Fantastic Fest is a double-edged sword. It’s simultaneously the most fun and most stressful film festival I attend. Packed to the brim with programming and events, the festival always brings together the most wonderful and weird films from all over the world in a genre festival that movie geeks from everywhere can appreciate.
With that in mind, I set out to the opening night film with an appropriately open mind. Luckily, Frankenweenie, the latest film from Tim Burton, did not disappoint on any level. Funny, creative, energetic, and most importantly, deeply felt, the film is Burton’s best and most personal film in nearly a decade.
Expanding on a premise from his original short film, the story follows Victor Frankenstein, a loner in school whose best friend on earth is his dog, Sparky. One day, fate intervenes and Sparky is killed in an accident. Consumed by grief, Victor attempts to bring Sparky back to life via thunderstorm with successful results, but not without consequences. Sound familiar? Naturally. The film pays tribute not only to classic horror and monster films, but also to Burton’s earlier films. With plenty of references to movies ranging from Edward Scissorhands to Gamera, horror fans will find plenty to geek out about and love. It’s also just a damn good film. Consistently brisk and funny, it never once drags. It tells a very simple story but does so in such a beautiful and compelling manner that one never feels the length (admittedly short at 87 minutes), especially with how entertaining it is.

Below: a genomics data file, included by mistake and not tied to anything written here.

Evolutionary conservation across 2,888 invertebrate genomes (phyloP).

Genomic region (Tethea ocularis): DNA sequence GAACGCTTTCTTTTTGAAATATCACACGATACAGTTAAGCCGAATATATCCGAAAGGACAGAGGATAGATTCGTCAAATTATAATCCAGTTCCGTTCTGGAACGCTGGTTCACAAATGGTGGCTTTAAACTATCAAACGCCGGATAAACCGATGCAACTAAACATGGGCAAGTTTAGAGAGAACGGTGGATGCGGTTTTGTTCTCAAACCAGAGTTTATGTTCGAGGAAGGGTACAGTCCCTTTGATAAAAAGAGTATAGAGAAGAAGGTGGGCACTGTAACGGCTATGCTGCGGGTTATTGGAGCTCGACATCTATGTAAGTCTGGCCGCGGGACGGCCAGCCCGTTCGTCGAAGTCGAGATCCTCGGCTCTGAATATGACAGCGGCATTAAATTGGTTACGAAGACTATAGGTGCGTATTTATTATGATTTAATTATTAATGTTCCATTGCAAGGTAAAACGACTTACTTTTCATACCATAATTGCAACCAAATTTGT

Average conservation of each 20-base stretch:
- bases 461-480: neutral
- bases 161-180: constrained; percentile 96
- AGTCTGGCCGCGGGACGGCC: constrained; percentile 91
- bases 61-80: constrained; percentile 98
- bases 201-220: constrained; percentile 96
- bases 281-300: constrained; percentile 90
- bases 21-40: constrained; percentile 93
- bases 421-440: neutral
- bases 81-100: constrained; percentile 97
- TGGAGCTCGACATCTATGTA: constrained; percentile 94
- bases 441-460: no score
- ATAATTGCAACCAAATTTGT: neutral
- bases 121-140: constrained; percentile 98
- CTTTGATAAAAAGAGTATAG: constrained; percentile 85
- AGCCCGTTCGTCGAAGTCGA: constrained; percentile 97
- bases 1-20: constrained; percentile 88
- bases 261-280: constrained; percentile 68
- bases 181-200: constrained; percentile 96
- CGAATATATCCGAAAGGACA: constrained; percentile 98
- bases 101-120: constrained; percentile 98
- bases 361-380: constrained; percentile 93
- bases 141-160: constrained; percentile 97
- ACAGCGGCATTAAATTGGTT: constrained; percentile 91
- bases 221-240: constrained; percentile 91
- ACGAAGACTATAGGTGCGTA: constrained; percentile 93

Tim Burton really should stick to movies like this more often. Stop motion animation really lets his visual creativity and macabre sense of humor run wild, and if Frakenweenie is any indication, he still has quite a bit of gas left in the tank.
Unfortunately, not all Fantastic Fest films are created equal. Enter Dredd 3D, a new film adapting the popular British comic book character to the big screen. I’m not personally familiar with the character, but the sense I got from those more acquainted is that it does the man justice. For this uninitiated viewer, however, it made for a rather dull affair.
The film follows Dredd, a “Judge” aka over-the-top cop in a dystopian future that sentences criminals on the streets. After taking on a new partner for a field exam, the pair find themselves trapped in a tower controlled by the local crime lord, who sends all of her goons after them, forcing them to fight through level after level to survive. Sound familiar? That’s because it’s literally the exact same plot as 2012’s earlier film, The Raid. To be fair, screenwriter Alex Garland technically wrote his screenplay for Dredd before The Raid had been written, but because Sony Pictures Classics managed to release the latter first, the comparisons are inescapable, especially since The Raid is so much better.
Dredd simply lacks any of the energy, choreography, or sheer excitement of a great action film. It’s excessively chatty, clunky, and just lumbers along from poorly executed set piece to poorly executed set piece. There isn’t a single standout visual moment, and the paint by the numbers screenplay picks up none of the slack. Sure, Karl Urban carries the film like a total champ, selling every terrible one-liner with total conviction, but it only goes so far. The film simply doesn’t come together as any kind of satisfying experience, and that’s a damn shame.
All things considered, it’s been a terrific start to Fantastic Fest 2012, and I look forward to seeing many more movies in the days to come. Onward and upward!